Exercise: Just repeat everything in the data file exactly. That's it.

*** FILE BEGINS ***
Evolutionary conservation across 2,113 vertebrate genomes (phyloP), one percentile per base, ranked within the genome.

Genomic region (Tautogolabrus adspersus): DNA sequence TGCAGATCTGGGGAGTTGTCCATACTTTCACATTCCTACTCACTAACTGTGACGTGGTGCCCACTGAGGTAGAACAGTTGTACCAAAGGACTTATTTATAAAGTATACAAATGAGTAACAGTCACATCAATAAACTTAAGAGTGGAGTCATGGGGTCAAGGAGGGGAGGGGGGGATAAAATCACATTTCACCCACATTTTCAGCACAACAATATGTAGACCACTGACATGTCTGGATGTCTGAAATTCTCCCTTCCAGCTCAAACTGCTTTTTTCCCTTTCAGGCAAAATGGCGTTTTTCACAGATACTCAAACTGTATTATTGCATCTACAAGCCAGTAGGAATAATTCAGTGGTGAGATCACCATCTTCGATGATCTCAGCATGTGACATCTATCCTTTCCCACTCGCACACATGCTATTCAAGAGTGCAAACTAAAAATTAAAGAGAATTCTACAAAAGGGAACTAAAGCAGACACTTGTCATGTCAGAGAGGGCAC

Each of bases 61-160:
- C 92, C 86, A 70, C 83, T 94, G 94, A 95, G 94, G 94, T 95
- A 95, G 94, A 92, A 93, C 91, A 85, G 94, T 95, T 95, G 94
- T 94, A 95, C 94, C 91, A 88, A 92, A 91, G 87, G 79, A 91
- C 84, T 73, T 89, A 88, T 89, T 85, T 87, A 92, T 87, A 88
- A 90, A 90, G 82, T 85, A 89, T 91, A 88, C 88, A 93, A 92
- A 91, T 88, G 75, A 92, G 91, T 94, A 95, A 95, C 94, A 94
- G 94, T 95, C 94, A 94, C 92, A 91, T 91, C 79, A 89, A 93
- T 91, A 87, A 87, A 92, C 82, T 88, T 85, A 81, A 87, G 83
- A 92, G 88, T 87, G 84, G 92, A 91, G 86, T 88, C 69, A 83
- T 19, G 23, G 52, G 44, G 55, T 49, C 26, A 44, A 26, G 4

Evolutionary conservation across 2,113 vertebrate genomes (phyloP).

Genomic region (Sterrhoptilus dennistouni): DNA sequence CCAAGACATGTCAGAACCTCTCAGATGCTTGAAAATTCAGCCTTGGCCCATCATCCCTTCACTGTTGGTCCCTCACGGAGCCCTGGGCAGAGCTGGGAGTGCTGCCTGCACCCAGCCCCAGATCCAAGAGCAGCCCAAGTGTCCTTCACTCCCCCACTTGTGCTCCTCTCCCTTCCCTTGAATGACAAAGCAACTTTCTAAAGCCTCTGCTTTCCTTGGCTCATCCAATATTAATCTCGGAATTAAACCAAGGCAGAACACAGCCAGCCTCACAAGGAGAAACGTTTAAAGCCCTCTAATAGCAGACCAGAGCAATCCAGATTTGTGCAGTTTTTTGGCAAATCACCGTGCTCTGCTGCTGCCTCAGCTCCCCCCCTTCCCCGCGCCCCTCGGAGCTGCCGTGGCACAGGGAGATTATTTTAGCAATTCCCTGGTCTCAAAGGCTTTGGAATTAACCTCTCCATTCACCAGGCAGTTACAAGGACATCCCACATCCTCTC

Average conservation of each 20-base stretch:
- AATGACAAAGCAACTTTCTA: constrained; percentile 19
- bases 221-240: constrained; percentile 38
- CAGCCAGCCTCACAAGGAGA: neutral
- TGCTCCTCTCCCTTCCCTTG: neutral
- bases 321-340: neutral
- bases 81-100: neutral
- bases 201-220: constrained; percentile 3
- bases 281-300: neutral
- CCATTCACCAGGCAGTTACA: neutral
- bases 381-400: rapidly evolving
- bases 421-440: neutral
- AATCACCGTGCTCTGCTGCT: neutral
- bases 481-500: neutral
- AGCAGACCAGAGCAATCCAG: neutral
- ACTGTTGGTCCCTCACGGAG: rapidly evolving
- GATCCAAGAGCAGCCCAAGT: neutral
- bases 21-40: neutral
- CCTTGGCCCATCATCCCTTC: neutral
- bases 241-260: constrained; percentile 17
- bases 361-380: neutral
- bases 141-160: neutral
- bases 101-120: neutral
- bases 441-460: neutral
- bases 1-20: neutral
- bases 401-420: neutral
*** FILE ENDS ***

Evolutionary conservation across 2,113 vertebrate genomes (phyloP), one percentile per base, ranked within the genome.

Genomic region (Tautogolabrus adspersus): DNA sequence TGCAGATCTGGGGAGTTGTCCATACTTTCACATTCCTACTCACTAACTGTGACGTGGTGCCCACTGAGGTAGAACAGTTGTACCAAAGGACTTATTTATAAAGTATACAAATGAGTAACAGTCACATCAATAAACTTAAGAGTGGAGTCATGGGGTCAAGGAGGGGAGGGGGGGATAAAATCACATTTCACCCACATTTTCAGCACAACAATATGTAGACCACTGACATGTCTGGATGTCTGAAATTCTCCCTTCCAGCTCAAACTGCTTTTTTCCCTTTCAGGCAAAATGGCGTTTTTCACAGATACTCAAACTGTATTATTGCATCTACAAGCCAGTAGGAATAATTCAGTGGTGAGATCACCATCTTCGATGATCTCAGCATGTGACATCTATCCTTTCCCACTCGCACACATGCTATTCAAGAGTGCAAACTAAAAATTAAAGAGAATTCTACAAAAGGGAACTAAAGCAGACACTTGTCATGTCAGAGAGGGCAC

Each of bases 61-160:
- C 92, C 86, A 70, C 83, T 94, G 94, A 95, G 94, G 94, T 95
- A 95, G 94, A 92, A 93, C 91, A 85, G 94, T 95, T 95, G 94
- T 94, A 95, C 94, C 91, A 88, A 92, A 91, G 87, G 79, A 91
- C 84, T 73, T 89, A 88, T 89, T 85, T 87, A 92, T 87, A 88
- A 90, A 90, G 82, T 85, A 89, T 91, A 88, C 88, A 93, A 92
- A 91, T 88, G 75, A 92, G 91, T 94, A 95, A 95, C 94, A 94
- G 94, T 95, C 94, A 94, C 92, A 91, T 91, C 79, A 89, A 93
- T 91, A 87, A 87, A 92, C 82, T 88, T 85, A 81, A 87, G 83
- A 92, G 88, T 87, G 84, G 92, A 91, G 86, T 88, C 69, A 83
- T 19, G 23, G 52, G 44, G 55, T 49, C 26, A 44, A 26, G 4

Evolutionary conservation across 2,113 vertebrate genomes (phyloP).

Genomic region (Sterrhoptilus dennistouni): DNA sequence CCAAGACATGTCAGAACCTCTCAGATGCTTGAAAATTCAGCCTTGGCCCATCATCCCTTCACTGTTGGTCCCTCACGGAGCCCTGGGCAGAGCTGGGAGTGCTGCCTGCACCCAGCCCCAGATCCAAGAGCAGCCCAAGTGTCCTTCACTCCCCCACTTGTGCTCCTCTCCCTTCCCTTGAATGACAAAGCAACTTTCTAAAGCCTCTGCTTTCCTTGGCTCATCCAATATTAATCTCGGAATTAAACCAAGGCAGAACACAGCCAGCCTCACAAGGAGAAACGTTTAAAGCCCTCTAATAGCAGACCAGAGCAATCCAGATTTGTGCAGTTTTTTGGCAAATCACCGTGCTCTGCTGCTGCCTCAGCTCCCCCCCTTCCCCGCGCCCCTCGGAGCTGCCGTGGCACAGGGAGATTATTTTAGCAATTCCCTGGTCTCAAAGGCTTTGGAATTAACCTCTCCATTCACCAGGCAGTTACAAGGACATCCCACATCCTCTC

Average conservation of each 20-base stretch:
- AATGACAAAGCAACTTTCTA: constrained; percentile 19
- bases 221-240: constrained; percentile 38
- CAGCCAGCCTCACAAGGAGA: neutral
- TGCTCCTCTCCCTTCCCTTG: neutral
- bases 321-340: neutral
- bases 81-100: neutral
- bases 201-220: constrained; percentile 3
- bases 281-300: neutral
- CCATTCACCAGGCAGTTACA: neutral
- bases 381-400: rapidly evolving
- bases 421-440: neutral
- AATCACCGTGCTCTGCTGCT: neutral
- bases 481-500: neutral
- AGCAGACCAGAGCAATCCAG: neutral
- ACTGTTGGTCCCTCACGGAG: rapidly evolving
- GATCCAAGAGCAGCCCAAGT: neutral
- bases 21-40: neutral
- CCTTGGCCCATCATCCCTTC: neutral
- bases 241-260: constrained; percentile 17
- bases 361-380: neutral
- bases 141-160: neutral
- bases 101-120: neutral
- bases 441-460: neutral
- bases 1-20: neutral
- bases 401-420: neutral